Graham Reid | | 3 min read
After all, 17-year old Joshua Nanai of Samoan and Cook Island background – who is known as Jawsh 685 or Joshua Stylah, the digits being Samoa's dialing code – was at Manurewa High in South Auckland and wrote the piece after school one evening on his broken laptop using the common software programme FL Studio.
Yet in its Derulo-Jawsh 685 version it went to number one in more than a dozen countries, topped the US Billboard charts, underwent a remix featuring the massive-selling South Korean boy band BTS and saw the New York Times writing a lengthy profile of Nanai.
The story appeared in the New YorkTimes as it broke details of US President Donald's Trump's tax returns.
That Derulo had initially released his single without attribution to Nanai and the critical fallout of that – which saw Nanai quickly signed to Columbia Records and the co-credit rapprochement with Derulo – only added to the evolving narrative.
And the story was at the interface of social media and timing.
As New York Times writer Jon Caramanica – who interviewed Nanai for his substantial piece – said in his intro, “During the early months of pandemic isolation, there were few distractions as cathartic and cheering as the Culture Dance challenge on TikTok, set to the squelchy, loping Laxed (Siren Beat) by Jawsh 685”.
Nanai had uploaded his track onto You Tube last year but as social media observers point out, that's the platform for an older demographic. When an edit was put on TikTok this year it took off as the Culture Dance where people from around the world sometimes danced to it in their national costume. Away it went.
And Derulo picked up on it.
Hits have come from stranger places, but few more cheaply made.
With a touch of reggae and a relaxed (“laxed”) Pacific groove, Nanai's music was filtered through his local experiences (he told one interviewer he wanted to represent Manurewa 67, Manurewa High is at 67 Browns Road) and the “siren beat” was inspired by the sound of music played through cheap sirens which local kids attach to their bikes.
Laxed (Siren Beat) is catchy, glitchy, memorable and melodic, and an instantly malleable piece as the TikTok generation proved.
The Derulo version has had more than 464 million streams on Spotify, Nanai's original more than 37 million.
Nanai isn't the only young local artist cutting it on the global stage.
Benee – 20-year old Aucklander Stella Bennett who picked up four New Zealand Music Awards in 2019 – also broke through on TikTok with her single Supalonely (featuring US pop singer Gus Dapperton) which has had more than 433 million Spotify streams.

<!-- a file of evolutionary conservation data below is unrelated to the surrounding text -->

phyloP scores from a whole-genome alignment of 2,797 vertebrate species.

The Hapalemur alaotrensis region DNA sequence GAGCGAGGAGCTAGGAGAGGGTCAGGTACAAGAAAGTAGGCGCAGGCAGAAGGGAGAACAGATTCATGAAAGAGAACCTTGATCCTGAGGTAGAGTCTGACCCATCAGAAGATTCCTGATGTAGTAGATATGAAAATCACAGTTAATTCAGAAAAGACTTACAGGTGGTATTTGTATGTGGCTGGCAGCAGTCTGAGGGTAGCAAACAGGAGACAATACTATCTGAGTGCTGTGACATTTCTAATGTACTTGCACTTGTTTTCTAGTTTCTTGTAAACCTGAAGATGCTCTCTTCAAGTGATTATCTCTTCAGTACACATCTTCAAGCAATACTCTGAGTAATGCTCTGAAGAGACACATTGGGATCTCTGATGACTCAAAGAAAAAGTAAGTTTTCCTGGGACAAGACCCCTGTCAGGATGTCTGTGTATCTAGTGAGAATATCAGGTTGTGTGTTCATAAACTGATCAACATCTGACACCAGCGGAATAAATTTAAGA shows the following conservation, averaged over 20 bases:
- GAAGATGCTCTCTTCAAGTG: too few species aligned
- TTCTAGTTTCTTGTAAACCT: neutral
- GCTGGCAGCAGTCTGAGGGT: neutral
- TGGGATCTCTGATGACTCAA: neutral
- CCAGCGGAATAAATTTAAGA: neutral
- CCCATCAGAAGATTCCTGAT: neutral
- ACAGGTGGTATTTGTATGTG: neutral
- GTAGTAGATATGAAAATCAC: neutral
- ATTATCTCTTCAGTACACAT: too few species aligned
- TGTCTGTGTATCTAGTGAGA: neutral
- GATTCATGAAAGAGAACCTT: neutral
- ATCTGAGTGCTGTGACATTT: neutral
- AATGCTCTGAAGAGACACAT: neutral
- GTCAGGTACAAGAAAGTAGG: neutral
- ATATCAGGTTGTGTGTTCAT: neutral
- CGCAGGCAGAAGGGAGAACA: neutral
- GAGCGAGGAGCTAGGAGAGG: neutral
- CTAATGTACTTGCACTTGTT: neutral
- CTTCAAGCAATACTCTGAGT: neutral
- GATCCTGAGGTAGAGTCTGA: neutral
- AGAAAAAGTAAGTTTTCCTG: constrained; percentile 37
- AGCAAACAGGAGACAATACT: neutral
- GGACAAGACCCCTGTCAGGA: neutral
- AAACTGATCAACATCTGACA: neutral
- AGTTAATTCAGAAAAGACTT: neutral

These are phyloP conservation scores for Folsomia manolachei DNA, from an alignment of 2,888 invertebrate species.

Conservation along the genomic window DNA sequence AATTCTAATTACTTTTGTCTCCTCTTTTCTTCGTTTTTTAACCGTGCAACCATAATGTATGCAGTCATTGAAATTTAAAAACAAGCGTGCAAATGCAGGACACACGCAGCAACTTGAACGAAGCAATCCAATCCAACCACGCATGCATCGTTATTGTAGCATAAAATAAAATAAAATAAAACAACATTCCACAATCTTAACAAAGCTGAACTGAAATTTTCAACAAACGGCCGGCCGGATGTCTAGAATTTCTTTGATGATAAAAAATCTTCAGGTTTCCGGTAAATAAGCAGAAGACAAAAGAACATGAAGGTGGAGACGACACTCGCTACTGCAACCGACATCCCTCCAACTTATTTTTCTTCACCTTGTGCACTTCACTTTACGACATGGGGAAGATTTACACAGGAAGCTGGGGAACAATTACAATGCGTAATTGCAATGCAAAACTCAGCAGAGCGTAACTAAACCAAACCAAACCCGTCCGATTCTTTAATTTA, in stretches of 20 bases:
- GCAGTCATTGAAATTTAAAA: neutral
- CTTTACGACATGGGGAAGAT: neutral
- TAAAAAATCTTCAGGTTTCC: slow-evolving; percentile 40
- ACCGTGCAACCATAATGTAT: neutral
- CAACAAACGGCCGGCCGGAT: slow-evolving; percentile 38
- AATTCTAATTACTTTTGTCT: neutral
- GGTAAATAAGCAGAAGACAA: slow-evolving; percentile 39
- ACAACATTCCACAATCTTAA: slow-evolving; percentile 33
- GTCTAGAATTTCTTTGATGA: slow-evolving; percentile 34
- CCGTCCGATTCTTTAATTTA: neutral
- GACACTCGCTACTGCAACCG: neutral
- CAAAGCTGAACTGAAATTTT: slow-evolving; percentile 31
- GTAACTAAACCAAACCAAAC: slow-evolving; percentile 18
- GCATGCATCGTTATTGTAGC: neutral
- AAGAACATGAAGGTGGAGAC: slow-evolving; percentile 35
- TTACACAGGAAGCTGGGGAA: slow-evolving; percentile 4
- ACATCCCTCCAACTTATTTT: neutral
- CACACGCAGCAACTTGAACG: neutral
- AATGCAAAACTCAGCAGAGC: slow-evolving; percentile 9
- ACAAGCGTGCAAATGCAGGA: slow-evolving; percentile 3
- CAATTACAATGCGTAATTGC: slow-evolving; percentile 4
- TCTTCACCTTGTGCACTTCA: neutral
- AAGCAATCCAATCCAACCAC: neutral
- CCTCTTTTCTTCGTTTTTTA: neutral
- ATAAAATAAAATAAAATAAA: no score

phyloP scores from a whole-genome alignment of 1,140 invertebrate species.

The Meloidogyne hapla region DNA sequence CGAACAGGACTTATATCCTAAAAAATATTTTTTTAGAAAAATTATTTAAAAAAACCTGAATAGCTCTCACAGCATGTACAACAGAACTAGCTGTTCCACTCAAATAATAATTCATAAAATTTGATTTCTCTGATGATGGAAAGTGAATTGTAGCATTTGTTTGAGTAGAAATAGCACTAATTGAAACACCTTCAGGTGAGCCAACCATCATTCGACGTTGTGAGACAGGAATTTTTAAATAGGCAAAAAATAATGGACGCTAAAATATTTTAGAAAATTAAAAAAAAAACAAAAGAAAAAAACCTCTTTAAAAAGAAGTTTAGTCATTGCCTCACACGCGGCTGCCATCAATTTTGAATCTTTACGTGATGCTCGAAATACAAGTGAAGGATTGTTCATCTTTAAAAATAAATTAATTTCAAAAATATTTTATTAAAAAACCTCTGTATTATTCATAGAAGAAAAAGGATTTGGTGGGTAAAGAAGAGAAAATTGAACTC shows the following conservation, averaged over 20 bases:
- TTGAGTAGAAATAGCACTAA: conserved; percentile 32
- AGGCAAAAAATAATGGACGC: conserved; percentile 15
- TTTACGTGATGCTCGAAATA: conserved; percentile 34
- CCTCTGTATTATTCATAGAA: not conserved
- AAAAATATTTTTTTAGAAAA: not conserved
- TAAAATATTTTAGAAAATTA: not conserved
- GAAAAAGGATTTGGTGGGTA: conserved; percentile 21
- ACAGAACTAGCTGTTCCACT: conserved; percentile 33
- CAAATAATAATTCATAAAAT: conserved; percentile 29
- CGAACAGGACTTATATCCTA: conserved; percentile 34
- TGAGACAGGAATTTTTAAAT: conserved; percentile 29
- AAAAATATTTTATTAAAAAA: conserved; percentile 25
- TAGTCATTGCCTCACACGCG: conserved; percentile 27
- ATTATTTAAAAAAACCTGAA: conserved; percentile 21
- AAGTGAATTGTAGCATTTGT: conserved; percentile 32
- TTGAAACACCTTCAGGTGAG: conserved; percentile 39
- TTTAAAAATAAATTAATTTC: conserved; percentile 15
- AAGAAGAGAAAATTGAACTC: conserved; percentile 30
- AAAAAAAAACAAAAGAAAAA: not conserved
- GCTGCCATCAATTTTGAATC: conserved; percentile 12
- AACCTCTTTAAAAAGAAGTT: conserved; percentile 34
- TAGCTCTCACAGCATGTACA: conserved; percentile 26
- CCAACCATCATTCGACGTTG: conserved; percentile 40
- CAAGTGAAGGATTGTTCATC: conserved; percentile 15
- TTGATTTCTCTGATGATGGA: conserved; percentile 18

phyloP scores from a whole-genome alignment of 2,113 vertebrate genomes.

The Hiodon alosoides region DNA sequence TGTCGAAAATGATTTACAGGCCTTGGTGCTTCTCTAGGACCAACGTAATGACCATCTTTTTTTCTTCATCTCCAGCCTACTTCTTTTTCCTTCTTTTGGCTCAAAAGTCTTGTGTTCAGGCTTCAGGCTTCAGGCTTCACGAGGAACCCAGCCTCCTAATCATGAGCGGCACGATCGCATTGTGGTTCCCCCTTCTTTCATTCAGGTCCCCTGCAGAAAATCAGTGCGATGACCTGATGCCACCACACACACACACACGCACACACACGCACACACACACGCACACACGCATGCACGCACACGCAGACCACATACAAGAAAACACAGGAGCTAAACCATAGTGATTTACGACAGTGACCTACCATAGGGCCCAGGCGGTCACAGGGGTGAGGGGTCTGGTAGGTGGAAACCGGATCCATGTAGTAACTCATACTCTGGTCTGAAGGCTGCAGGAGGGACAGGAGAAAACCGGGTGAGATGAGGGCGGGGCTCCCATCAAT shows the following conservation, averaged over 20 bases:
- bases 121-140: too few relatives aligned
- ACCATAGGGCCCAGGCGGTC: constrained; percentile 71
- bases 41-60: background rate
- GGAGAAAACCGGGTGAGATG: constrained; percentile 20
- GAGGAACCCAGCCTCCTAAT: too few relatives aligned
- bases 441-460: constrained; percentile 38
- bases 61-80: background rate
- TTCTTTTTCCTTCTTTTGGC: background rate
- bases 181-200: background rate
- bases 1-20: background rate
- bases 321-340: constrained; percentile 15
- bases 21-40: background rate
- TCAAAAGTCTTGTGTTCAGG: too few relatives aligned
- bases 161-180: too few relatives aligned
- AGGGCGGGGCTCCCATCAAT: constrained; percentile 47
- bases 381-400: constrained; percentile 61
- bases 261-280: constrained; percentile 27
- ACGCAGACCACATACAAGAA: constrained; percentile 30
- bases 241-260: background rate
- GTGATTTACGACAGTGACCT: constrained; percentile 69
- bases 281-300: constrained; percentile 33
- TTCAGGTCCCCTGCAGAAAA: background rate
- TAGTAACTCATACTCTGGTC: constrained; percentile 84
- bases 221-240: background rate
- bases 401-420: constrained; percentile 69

At the time of the NZMAs, she'd recorded a bare handful of songs and so for her too there was early skepticism given one award was for Best Breakthrough Artist.
But just before Nanai was going viral on TikTok, Benee had done the same with Supalonely which also spawned a dance, and more than 10 million have uploaded videos onto TikTok of them dancing to it. Some hilariously badly.
Benee has appeared on Late Night with Jimmy Fallon, The Ellen DeGeneres Show and this month was nominated for Best New Artist at the 2020 People's Choice Awards. Sir Elton – who knows a thing or two about hits – loved Supalonely and said as much.
The young woman from Grey Lynn, like the young man from Manurewa, went global despite, and in part because of, lockdowns.
In each case, TikTokkers – in isolation – adopted their music and took it to a greater audience.
Nanai has made the pages of the New York Times, both have been in Billboard, Benee has hit the pages of the LA Times, NME in the UK, Fashion Journal out of Australia and more.
But as with Nanai, TikTok has done the work for her catchy song and opened the door for an audience to discover her catalogue.
Nanai's current body of work is small but those who dismissed him as a one-hit wonder should know his second single Sweet and Sour featuring Lauv and Tyga – with an even more identifiable Pasifika sound – has racked up 10 million Spotify streams and been in the top five of the chart for New Zealand artists for weeks. It entered the mainstream charts at number eight. It's comfortably in the top 20 with Savage Love (Laxed-Siren Beat) still firmly in the top five.
Joshua Nanai was given a Special Recognition Award at Pacific Music Awards and the other day when he was interviewed by Varietyit was in the new house he and his family have moved into.
After exams are over, Jawsh 685 can probably get serious about this music thing.